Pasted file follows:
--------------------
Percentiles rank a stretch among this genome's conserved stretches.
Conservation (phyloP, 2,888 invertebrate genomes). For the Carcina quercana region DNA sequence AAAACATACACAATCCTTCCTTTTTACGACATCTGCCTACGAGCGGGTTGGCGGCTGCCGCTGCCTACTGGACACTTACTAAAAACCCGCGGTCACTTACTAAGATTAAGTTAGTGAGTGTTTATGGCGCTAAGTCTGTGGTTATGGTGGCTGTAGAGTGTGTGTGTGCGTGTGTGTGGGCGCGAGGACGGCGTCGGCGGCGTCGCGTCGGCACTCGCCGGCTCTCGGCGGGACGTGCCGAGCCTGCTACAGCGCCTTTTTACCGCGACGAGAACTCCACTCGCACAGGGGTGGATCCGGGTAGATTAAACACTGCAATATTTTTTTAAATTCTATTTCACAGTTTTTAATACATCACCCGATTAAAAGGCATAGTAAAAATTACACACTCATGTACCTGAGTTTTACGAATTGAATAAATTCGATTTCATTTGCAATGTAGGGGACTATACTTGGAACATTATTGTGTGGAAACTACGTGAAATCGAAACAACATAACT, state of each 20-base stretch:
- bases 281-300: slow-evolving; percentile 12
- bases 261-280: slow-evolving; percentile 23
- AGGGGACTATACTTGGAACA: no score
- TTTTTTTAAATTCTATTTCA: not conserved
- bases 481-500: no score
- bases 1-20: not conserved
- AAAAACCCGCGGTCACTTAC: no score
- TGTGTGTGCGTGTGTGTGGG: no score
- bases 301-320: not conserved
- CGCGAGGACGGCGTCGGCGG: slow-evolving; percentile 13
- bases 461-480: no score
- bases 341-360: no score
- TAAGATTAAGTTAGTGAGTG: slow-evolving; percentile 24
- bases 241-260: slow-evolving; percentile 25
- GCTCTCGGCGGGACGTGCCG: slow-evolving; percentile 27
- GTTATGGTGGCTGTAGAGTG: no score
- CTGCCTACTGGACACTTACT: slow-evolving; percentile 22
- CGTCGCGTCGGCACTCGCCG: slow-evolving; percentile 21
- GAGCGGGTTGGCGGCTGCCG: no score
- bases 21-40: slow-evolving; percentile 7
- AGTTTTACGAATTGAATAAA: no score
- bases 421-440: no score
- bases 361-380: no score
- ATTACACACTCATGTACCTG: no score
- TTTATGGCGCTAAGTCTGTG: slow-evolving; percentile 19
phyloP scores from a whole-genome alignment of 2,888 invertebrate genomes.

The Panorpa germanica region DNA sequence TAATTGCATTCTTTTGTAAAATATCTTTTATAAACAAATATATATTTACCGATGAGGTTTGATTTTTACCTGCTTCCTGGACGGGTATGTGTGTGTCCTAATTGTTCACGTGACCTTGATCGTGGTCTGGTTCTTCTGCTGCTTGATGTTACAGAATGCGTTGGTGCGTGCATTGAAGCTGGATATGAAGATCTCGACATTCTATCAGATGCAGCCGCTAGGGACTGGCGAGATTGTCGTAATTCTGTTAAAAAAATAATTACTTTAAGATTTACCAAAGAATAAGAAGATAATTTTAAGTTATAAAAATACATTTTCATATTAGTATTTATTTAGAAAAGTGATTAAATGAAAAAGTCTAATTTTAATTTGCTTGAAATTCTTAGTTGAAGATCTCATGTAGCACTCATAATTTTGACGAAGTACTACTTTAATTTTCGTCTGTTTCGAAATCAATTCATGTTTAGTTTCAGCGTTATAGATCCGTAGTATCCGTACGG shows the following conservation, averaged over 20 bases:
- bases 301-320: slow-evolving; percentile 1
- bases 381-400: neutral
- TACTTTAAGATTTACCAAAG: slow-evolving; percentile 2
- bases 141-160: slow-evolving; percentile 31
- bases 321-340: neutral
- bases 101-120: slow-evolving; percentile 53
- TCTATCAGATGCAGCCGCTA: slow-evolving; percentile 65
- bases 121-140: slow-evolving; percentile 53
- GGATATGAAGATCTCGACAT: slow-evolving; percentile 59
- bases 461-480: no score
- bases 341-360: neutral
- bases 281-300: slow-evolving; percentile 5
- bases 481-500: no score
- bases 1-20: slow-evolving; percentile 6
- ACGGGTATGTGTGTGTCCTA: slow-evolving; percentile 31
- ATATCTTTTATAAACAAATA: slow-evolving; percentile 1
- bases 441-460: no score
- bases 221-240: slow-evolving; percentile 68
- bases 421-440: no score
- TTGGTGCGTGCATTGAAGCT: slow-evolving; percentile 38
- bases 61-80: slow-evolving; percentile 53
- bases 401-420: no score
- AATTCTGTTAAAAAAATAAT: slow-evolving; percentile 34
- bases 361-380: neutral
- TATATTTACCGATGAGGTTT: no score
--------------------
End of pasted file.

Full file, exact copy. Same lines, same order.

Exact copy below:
Percentiles rank a stretch among this genome's conserved stretches.
Conservation (phyloP, 2,888 invertebrate genomes). For the Carcina quercana region DNA sequence AAAACATACACAATCCTTCCTTTTTACGACATCTGCCTACGAGCGGGTTGGCGGCTGCCGCTGCCTACTGGACACTTACTAAAAACCCGCGGTCACTTACTAAGATTAAGTTAGTGAGTGTTTATGGCGCTAAGTCTGTGGTTATGGTGGCTGTAGAGTGTGTGTGTGCGTGTGTGTGGGCGCGAGGACGGCGTCGGCGGCGTCGCGTCGGCACTCGCCGGCTCTCGGCGGGACGTGCCGAGCCTGCTACAGCGCCTTTTTACCGCGACGAGAACTCCACTCGCACAGGGGTGGATCCGGGTAGATTAAACACTGCAATATTTTTTTAAATTCTATTTCACAGTTTTTAATACATCACCCGATTAAAAGGCATAGTAAAAATTACACACTCATGTACCTGAGTTTTACGAATTGAATAAATTCGATTTCATTTGCAATGTAGGGGACTATACTTGGAACATTATTGTGTGGAAACTACGTGAAATCGAAACAACATAACT, state of each 20-base stretch:
- bases 281-300: slow-evolving; percentile 12
- bases 261-280: slow-evolving; percentile 23
- AGGGGACTATACTTGGAACA: no score
- TTTTTTTAAATTCTATTTCA: not conserved
- bases 481-500: no score
- bases 1-20: not conserved
- AAAAACCCGCGGTCACTTAC: no score
- TGTGTGTGCGTGTGTGTGGG: no score
- bases 301-320: not conserved
- CGCGAGGACGGCGTCGGCGG: slow-evolving; percentile 13
- bases 461-480: no score
- bases 341-360: no score
- TAAGATTAAGTTAGTGAGTG: slow-evolving; percentile 24
- bases 241-260: slow-evolving; percentile 25
- GCTCTCGGCGGGACGTGCCG: slow-evolving; percentile 27
- GTTATGGTGGCTGTAGAGTG: no score
- CTGCCTACTGGACACTTACT: slow-evolving; percentile 22
- CGTCGCGTCGGCACTCGCCG: slow-evolving; percentile 21
- GAGCGGGTTGGCGGCTGCCG: no score
- bases 21-40: slow-evolving; percentile 7
- AGTTTTACGAATTGAATAAA: no score
- bases 421-440: no score
- bases 361-380: no score
- ATTACACACTCATGTACCTG: no score
- TTTATGGCGCTAAGTCTGTG: slow-evolving; percentile 19
phyloP scores from a whole-genome alignment of 2,888 invertebrate genomes.

The Panorpa germanica region DNA sequence TAATTGCATTCTTTTGTAAAATATCTTTTATAAACAAATATATATTTACCGATGAGGTTTGATTTTTACCTGCTTCCTGGACGGGTATGTGTGTGTCCTAATTGTTCACGTGACCTTGATCGTGGTCTGGTTCTTCTGCTGCTTGATGTTACAGAATGCGTTGGTGCGTGCATTGAAGCTGGATATGAAGATCTCGACATTCTATCAGATGCAGCCGCTAGGGACTGGCGAGATTGTCGTAATTCTGTTAAAAAAATAATTACTTTAAGATTTACCAAAGAATAAGAAGATAATTTTAAGTTATAAAAATACATTTTCATATTAGTATTTATTTAGAAAAGTGATTAAATGAAAAAGTCTAATTTTAATTTGCTTGAAATTCTTAGTTGAAGATCTCATGTAGCACTCATAATTTTGACGAAGTACTACTTTAATTTTCGTCTGTTTCGAAATCAATTCATGTTTAGTTTCAGCGTTATAGATCCGTAGTATCCGTACGG shows the following conservation, averaged over 20 bases:
- bases 301-320: slow-evolving; percentile 1
- bases 381-400: neutral
- TACTTTAAGATTTACCAAAG: slow-evolving; percentile 2
- bases 141-160: slow-evolving; percentile 31
- bases 321-340: neutral
- bases 101-120: slow-evolving; percentile 53
- TCTATCAGATGCAGCCGCTA: slow-evolving; percentile 65
- bases 121-140: slow-evolving; percentile 53
- GGATATGAAGATCTCGACAT: slow-evolving; percentile 59
- bases 461-480: no score
- bases 341-360: neutral
- bases 281-300: slow-evolving; percentile 5
- bases 481-500: no score
- bases 1-20: slow-evolving; percentile 6
- ACGGGTATGTGTGTGTCCTA: slow-evolving; percentile 31
- ATATCTTTTATAAACAAATA: slow-evolving; percentile 1
- bases 441-460: no score
- bases 221-240: slow-evolving; percentile 68
- bases 421-440: no score
- TTGGTGCGTGCATTGAAGCT: slow-evolving; percentile 38
- bases 61-80: slow-evolving; percentile 53
- bases 401-420: no score
- AATTCTGTTAAAAAAATAAT: slow-evolving; percentile 34
- bases 361-380: neutral
- TATATTTACCGATGAGGTTT: no score